Help! My Partner Won’t Go to Therapy

Is it possible for one person to improve a relationship on their own?

Is it possible for one person to improve a relationship on their own?

Is it possible for one person to improve a relationship on their own?

Help My Spouse Wont Go to Therapy

“Why am I the only one working on this relationship?”

“What else am I supposed to do if my partner won’t meet me halfway?”

“I can’t do this dance on my own!”

If any of these questions resonate, you are not alone. You might feel stuck in situations where you see problems and want to work toward solutions but your partner isn’t as motivated. 

Perhaps you are passionate about showing up for your partner as the best version of yourself. You know how satisfying it is to dig deep and work on self-improvement. It’s not unreasonable or controlling to want this for your partner as well. You picture the kind of relationship in which you grow and develop together like a garden that just keeps getting more vibrant and beautiful as you add to it. 

 At 2:00 in the morning, you might begin to wonder if you’ll grow out of your current relationship even though you are in love. You might suffer from frightening thoughts and begin to wonder if you are being untrue to yourself by staying together.

Of course, it’s always an option to split up, but deep down that might not be what you actually want.

But there is still a question begging to be answered.

Is it possible for one person to improve a relationship on their own?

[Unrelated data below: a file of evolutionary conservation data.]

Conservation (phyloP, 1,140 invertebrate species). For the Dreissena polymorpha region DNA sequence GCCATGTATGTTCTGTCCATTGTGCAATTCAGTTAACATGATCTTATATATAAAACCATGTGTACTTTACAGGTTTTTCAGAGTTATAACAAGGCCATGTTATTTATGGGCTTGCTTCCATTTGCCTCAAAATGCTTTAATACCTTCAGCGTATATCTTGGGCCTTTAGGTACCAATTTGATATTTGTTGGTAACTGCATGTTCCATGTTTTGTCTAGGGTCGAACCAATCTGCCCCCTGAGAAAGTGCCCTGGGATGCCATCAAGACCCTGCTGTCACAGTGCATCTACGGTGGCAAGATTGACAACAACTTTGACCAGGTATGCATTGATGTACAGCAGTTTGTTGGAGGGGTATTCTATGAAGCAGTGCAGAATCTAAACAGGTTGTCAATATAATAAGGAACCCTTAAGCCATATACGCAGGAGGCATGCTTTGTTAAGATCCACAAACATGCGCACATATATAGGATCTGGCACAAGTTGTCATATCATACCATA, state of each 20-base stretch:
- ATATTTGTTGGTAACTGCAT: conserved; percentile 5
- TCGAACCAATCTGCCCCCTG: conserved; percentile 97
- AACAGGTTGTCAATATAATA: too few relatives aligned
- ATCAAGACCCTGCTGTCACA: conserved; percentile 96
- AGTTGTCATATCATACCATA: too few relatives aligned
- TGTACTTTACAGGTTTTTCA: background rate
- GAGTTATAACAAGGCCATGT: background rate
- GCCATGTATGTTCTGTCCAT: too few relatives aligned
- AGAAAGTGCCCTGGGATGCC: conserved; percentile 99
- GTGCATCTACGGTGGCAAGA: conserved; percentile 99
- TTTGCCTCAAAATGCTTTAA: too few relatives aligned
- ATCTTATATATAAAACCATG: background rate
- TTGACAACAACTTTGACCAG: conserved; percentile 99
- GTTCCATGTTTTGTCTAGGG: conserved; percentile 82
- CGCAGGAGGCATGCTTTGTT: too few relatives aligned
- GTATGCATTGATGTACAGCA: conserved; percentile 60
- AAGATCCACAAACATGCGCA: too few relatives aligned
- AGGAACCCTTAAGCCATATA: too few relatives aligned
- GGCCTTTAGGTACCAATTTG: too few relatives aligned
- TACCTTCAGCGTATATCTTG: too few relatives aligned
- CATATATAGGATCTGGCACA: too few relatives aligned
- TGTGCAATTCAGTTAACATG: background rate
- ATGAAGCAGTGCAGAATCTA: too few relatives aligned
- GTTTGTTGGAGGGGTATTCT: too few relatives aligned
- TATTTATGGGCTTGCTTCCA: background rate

The resounding answer is YES.

It is possible to improve a relationship on your own, but only if you’re willing to shift your mindset a tiny little bit. If you focus on your partner’s work, you waste energy. It’s better to start with yourself than pour your energy in a direction you cannot control.

There are three parts to your relationship:

  1. You
  2. Your partner
  3. The intersection between you and your partner

No. 2 and 3 are beyond the scope of this article. You need your partner’s cooperation to team up and work on the patterns between the two of you. As much as you may want to try to change your partner, it simply won’t work. So that leaves no. 1, which is the place where you have power and influence.

Your Work

Focusing on you is where your power is. You, alone, can improve your relationship by focusing on your part of the relationship. When deciding where to start, it’s useful to be super clear about what you can improve on and what requires your partner’s participation. 

Let’s start with some concrete mindset changes you can make to move your relationship in a positive direction on your own.

Focus on your partner’s strengths.

It’s easy to put your magnifying glass over the negative traits that you see in front of you. The more you look at them the bigger, they will appear and the more annoying they will become. Instead, try putting your magnifying glass over some of the positive traits. You can redirect your attention to characteristics that you find attractive. Maybe it’s how cute they look on their way to work, their sense of humor, or how generous they are. You might be surprised to see how focusing on positivity instead of negativity helps you both feel happier.